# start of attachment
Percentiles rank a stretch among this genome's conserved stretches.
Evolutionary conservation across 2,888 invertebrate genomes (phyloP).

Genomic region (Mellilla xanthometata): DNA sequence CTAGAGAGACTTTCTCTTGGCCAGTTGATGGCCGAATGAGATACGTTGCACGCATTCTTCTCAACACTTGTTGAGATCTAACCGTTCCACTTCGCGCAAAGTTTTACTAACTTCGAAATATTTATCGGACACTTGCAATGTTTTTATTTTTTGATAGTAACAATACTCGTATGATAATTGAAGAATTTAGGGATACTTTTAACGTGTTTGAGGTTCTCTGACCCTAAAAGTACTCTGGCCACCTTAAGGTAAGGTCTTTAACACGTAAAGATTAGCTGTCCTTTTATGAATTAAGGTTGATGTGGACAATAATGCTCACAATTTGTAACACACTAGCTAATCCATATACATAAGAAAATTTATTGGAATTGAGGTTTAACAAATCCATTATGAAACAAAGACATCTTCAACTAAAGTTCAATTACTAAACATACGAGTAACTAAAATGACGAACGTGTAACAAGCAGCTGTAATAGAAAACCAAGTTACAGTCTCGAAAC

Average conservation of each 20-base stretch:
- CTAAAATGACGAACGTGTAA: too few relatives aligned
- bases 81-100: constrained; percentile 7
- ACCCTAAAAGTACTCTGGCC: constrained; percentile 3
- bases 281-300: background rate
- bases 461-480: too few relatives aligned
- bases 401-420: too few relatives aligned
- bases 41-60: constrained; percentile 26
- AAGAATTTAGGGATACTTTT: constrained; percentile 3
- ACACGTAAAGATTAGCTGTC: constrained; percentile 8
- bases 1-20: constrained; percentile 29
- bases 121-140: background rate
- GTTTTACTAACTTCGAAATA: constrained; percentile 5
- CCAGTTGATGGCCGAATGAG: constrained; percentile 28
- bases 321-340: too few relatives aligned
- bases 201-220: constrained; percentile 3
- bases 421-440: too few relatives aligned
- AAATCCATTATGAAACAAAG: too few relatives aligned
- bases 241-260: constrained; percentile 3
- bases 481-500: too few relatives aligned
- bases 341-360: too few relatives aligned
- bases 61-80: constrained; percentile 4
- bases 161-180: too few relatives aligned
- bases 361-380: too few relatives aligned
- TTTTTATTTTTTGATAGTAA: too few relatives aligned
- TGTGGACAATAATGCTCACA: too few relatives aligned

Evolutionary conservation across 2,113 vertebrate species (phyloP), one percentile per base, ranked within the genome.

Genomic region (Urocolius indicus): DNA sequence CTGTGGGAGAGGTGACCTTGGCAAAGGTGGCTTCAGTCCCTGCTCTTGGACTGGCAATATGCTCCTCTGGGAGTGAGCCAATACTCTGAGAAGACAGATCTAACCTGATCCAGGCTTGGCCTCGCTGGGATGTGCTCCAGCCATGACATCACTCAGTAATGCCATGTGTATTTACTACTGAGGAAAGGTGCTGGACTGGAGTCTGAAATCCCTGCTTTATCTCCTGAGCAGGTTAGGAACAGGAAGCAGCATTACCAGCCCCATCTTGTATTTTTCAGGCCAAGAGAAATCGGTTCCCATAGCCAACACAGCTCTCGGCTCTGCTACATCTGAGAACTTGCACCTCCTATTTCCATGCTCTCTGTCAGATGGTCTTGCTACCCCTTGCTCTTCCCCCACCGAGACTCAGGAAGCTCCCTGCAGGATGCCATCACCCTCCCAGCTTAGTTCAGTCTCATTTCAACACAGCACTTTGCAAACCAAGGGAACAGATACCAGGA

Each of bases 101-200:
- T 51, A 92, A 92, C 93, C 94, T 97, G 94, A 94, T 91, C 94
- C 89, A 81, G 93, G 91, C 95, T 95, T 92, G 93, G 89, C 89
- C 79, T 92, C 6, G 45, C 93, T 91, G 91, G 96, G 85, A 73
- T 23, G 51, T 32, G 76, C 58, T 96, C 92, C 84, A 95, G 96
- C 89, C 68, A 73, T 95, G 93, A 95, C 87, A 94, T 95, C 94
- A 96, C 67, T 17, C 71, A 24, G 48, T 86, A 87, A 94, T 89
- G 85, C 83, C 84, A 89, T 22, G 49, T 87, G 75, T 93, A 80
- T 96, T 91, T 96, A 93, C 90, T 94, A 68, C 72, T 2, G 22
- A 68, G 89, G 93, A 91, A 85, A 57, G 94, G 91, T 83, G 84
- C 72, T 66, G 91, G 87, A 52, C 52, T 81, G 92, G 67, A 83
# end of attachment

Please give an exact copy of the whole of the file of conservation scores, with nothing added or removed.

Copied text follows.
Percentiles rank a stretch among this genome's conserved stretches.
Evolutionary conservation across 2,888 invertebrate genomes (phyloP).

Genomic region (Mellilla xanthometata): DNA sequence CTAGAGAGACTTTCTCTTGGCCAGTTGATGGCCGAATGAGATACGTTGCACGCATTCTTCTCAACACTTGTTGAGATCTAACCGTTCCACTTCGCGCAAAGTTTTACTAACTTCGAAATATTTATCGGACACTTGCAATGTTTTTATTTTTTGATAGTAACAATACTCGTATGATAATTGAAGAATTTAGGGATACTTTTAACGTGTTTGAGGTTCTCTGACCCTAAAAGTACTCTGGCCACCTTAAGGTAAGGTCTTTAACACGTAAAGATTAGCTGTCCTTTTATGAATTAAGGTTGATGTGGACAATAATGCTCACAATTTGTAACACACTAGCTAATCCATATACATAAGAAAATTTATTGGAATTGAGGTTTAACAAATCCATTATGAAACAAAGACATCTTCAACTAAAGTTCAATTACTAAACATACGAGTAACTAAAATGACGAACGTGTAACAAGCAGCTGTAATAGAAAACCAAGTTACAGTCTCGAAAC

Average conservation of each 20-base stretch:
- CTAAAATGACGAACGTGTAA: too few relatives aligned
- bases 81-100: constrained; percentile 7
- ACCCTAAAAGTACTCTGGCC: constrained; percentile 3
- bases 281-300: background rate
- bases 461-480: too few relatives aligned
- bases 401-420: too few relatives aligned
- bases 41-60: constrained; percentile 26
- AAGAATTTAGGGATACTTTT: constrained; percentile 3
- ACACGTAAAGATTAGCTGTC: constrained; percentile 8
- bases 1-20: constrained; percentile 29
- bases 121-140: background rate
- GTTTTACTAACTTCGAAATA: constrained; percentile 5
- CCAGTTGATGGCCGAATGAG: constrained; percentile 28
- bases 321-340: too few relatives aligned
- bases 201-220: constrained; percentile 3
- bases 421-440: too few relatives aligned
- AAATCCATTATGAAACAAAG: too few relatives aligned
- bases 241-260: constrained; percentile 3
- bases 481-500: too few relatives aligned
- bases 341-360: too few relatives aligned
- bases 61-80: constrained; percentile 4
- bases 161-180: too few relatives aligned
- bases 361-380: too few relatives aligned
- TTTTTATTTTTTGATAGTAA: too few relatives aligned
- TGTGGACAATAATGCTCACA: too few relatives aligned

Evolutionary conservation across 2,113 vertebrate species (phyloP), one percentile per base, ranked within the genome.

Genomic region (Urocolius indicus): DNA sequence CTGTGGGAGAGGTGACCTTGGCAAAGGTGGCTTCAGTCCCTGCTCTTGGACTGGCAATATGCTCCTCTGGGAGTGAGCCAATACTCTGAGAAGACAGATCTAACCTGATCCAGGCTTGGCCTCGCTGGGATGTGCTCCAGCCATGACATCACTCAGTAATGCCATGTGTATTTACTACTGAGGAAAGGTGCTGGACTGGAGTCTGAAATCCCTGCTTTATCTCCTGAGCAGGTTAGGAACAGGAAGCAGCATTACCAGCCCCATCTTGTATTTTTCAGGCCAAGAGAAATCGGTTCCCATAGCCAACACAGCTCTCGGCTCTGCTACATCTGAGAACTTGCACCTCCTATTTCCATGCTCTCTGTCAGATGGTCTTGCTACCCCTTGCTCTTCCCCCACCGAGACTCAGGAAGCTCCCTGCAGGATGCCATCACCCTCCCAGCTTAGTTCAGTCTCATTTCAACACAGCACTTTGCAAACCAAGGGAACAGATACCAGGA

Each of bases 101-200:
- T 51, A 92, A 92, C 93, C 94, T 97, G 94, A 94, T 91, C 94
- C 89, A 81, G 93, G 91, C 95, T 95, T 92, G 93, G 89, C 89
- C 79, T 92, C 6, G 45, C 93, T 91, G 91, G 96, G 85, A 73
- T 23, G 51, T 32, G 76, C 58, T 96, C 92, C 84, A 95, G 96
- C 89, C 68, A 73, T 95, G 93, A 95, C 87, A 94, T 95, C 94
- A 96, C 67, T 17, C 71, A 24, G 48, T 86, A 87, A 94, T 89
- G 85, C 83, C 84, A 89, T 22, G 49, T 87, G 75, T 93, A 80
- T 96, T 91, T 96, A 93, C 90, T 94, A 68, C 72, T 2, G 22
- A 68, G 89, G 93, A 91, A 85, A 57, G 94, G 91, T 83, G 84
- C 72, T 66, G 91, G 87, A 52, C 52, T 81, G 92, G 67, A 83